President's Message



Posted by: Tricia Derr on May 1, 2014

GSD
By Tricia M. Derr

 

 

Monday Morning:  I have a fairly light schedule this week.  This will be a GSD week! (GSD = “get done.”)  I start making up my “to do” list.  This takes all day… 

 

Tuesday:  I organize my office and make a dent in my Lawyers’ Weekly pile, multitasking the entire time.  I’ll start checking things off my “to do” list tomorrow – first thing.  In fact, I’ll wake up super early. 

 

Wednesday 9 a.m.:  The bus is late, so I am late.  So what?  I have all day to catch up.  I return phone calls, respond to e-mails and meet with team members who have been trying to GSD themselves (except that they have been patiently waiting for me). 

 

Thursday:  I check off a few things (or two), including scheduling my son’s nine-year old well visit to the pediatrician (only it turns out, he didn’t have his eight-year old well visit until he was almost nine, so I have to wait another five months).  Regardless, my “to do” list is now pared down to 48 items instead of 50.  I decide to celebrate by taking my daughter to gymnastics (once I figure out where it is).  I call my husband to get the details.  I’ll need to leave work by 4 p.m. No sweat. 

 

3:50 p.m.:  I’m on schedule.  Computer bag packed.  I’m walking out the door. 

 

Brrrrriiinnggg. 

 

“I’ll just look to see who it is.”  Surely, I can resist the temptation to answer -- except, I’ve got to take this call.  I have 10 minutes before I’m “technically” supposed to leave.  I’ll be quick.   

 

4:15 p.m.: Text to husband: "Can U take TC to gymnastics? Sorry L!"

 

4:15 p.m.: Response from husband: "Already there J!" 

 

By the time I hang up the phone, it’s Friday.  My May MCB article is due.  Already?  I’ll ask for an extension.  I open an e-mail and begin typing “R-h-.”  The “to” line populates “Rhea Kelley.”  I’ve done this before.  

 

“I’ll GSD all weekend,” I tell myself, reassuringly.

 

Like the movie Groundhog Day, I repeat this exercise in futility week after week.  “Busy” or “not busy,” I realize, is a distinction without difference.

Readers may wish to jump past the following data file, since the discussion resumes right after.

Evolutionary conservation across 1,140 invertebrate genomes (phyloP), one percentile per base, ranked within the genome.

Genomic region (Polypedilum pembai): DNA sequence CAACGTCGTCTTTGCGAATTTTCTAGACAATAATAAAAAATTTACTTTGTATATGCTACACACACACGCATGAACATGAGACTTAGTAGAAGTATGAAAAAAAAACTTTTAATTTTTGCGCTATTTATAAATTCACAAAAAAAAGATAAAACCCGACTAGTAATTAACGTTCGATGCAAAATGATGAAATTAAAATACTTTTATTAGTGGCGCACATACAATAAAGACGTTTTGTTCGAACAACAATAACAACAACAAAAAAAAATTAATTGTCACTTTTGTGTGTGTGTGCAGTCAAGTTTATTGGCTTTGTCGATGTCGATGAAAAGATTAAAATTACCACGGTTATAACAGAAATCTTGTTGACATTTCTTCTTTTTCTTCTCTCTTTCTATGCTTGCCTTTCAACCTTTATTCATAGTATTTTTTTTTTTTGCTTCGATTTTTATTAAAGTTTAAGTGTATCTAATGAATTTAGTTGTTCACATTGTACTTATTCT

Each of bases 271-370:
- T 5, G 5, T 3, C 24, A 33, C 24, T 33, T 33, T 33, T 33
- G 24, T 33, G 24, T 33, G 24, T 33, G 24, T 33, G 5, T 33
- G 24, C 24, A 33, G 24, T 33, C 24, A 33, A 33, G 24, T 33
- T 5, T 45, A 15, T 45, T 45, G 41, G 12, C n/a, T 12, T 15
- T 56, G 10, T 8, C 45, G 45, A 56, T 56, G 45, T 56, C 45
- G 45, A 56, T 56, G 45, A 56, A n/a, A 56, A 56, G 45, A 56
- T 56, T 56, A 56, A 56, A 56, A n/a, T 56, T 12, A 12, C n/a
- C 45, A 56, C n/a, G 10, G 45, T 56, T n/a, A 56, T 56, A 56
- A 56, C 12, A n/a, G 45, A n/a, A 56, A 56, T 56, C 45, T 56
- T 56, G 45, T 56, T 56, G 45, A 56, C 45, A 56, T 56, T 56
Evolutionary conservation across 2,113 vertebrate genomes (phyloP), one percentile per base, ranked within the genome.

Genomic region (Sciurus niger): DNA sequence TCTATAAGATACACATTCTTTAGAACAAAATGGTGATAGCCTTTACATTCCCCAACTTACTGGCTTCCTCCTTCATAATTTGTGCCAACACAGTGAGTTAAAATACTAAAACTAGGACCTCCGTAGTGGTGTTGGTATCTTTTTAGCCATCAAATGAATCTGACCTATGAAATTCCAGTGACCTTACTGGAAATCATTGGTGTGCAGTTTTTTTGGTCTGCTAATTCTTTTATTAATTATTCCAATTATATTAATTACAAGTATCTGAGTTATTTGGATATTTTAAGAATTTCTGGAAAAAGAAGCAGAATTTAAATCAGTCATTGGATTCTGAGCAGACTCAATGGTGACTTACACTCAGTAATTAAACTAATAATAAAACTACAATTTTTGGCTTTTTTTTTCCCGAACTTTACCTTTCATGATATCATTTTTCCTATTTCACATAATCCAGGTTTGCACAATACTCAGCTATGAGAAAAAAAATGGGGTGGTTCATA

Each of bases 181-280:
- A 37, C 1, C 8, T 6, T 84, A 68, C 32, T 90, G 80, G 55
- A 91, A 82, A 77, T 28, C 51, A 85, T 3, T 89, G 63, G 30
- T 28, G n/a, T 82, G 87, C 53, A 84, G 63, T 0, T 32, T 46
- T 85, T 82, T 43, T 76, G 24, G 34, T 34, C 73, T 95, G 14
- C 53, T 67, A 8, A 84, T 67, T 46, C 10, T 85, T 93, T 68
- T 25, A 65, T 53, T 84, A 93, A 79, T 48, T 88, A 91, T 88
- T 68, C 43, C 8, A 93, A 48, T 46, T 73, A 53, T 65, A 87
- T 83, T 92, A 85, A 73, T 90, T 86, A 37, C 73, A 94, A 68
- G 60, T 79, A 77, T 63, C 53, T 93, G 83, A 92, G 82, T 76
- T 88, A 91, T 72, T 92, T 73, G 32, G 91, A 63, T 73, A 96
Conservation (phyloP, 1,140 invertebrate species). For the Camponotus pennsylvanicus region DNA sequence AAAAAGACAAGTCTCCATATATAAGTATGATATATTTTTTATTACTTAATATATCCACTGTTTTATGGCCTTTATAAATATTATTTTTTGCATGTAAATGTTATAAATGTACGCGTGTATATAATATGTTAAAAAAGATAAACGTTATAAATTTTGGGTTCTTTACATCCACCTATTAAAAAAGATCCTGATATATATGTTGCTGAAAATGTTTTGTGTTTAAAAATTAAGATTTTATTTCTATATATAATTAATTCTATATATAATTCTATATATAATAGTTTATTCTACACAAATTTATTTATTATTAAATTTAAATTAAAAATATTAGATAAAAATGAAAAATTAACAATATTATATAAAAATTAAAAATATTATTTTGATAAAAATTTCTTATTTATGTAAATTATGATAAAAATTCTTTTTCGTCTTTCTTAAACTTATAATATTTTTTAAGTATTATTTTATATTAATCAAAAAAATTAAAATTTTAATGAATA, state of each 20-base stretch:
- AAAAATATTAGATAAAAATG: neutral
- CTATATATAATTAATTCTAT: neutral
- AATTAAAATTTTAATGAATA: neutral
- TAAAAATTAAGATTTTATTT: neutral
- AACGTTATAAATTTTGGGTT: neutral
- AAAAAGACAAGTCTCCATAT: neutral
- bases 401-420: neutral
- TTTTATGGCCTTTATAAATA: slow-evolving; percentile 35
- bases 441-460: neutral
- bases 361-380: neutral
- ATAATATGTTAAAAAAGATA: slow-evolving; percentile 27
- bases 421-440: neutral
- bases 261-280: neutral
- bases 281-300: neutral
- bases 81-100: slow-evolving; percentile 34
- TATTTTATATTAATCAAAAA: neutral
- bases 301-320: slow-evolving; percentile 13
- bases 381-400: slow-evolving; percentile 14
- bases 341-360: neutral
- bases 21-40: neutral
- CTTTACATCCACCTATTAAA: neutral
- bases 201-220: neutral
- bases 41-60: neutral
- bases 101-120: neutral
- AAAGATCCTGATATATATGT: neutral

So, I sit here today – Sunday – in GSD failure purgatory.  I decide that I will figure out how to end this cycle for me and the rest of the entire Mecklenburg County Bar.  Of course, that takes some internet research.  I end up on LinkedIn.  No, no, no.  Refocus. 

Turns out, I’m not alone.  Inefficient multitasking has been the subject of much consideration and study by psychologists.  One study, released in June[1], evaluated multitasking behavior in college students who were “doing homework” over a three-hour period.  Using multiple surveillance methods, researchers learned that the average college student experienced 35 separate distractions over a three-hour “homework” period.  They were “off task” for approximately 26 minutes and averaged 73 minutes of distraction listening to music.  If you count listening to music as “off task,” the students engaged in actively “doing homework” for only about half of the time.  Interestingly, self-reported fatigue generally increased with time investment while positive affect and task motivation decreased.  While the study did not specifically address performance, I can only imagine that with increased fatigue and decreased motivation, work product suffers. 

 

I visit coaching websites to figure out how to better manage my time, but a Facebook message pops up.  Today is Becky’s birthday.  I quickly wish her a “happy birthday” and find myself scrolling down the page. 

 

Ah--hem… I interrupt myself. 

 

The time management websites suggest that I “do one thing at a time,” “don’t allow interruptions,” “prepare a daily to-do list” (which ironically caused this calamity).  I’m supposed to “manage e-mail interruption” by “putting down the tech” (the same “tech” that I need, incidentally, to do my job).

 

Gee, thanks.  THAT was helpful.  I conclude my research.  I look at the word count on my article.  709 words.  I check off another task on my “to do” list. 

 

Wow!  After all that, I can GSD!  I decide to change nothing. 

 

[1]Charles Calderwood, et al., What else do college students “do” while studying?  An investigation of multitasking, COMPUTERS AND EDUCATION Vol. 75, June 2014, 29-29.

 

 

 

 

 

 

 

 

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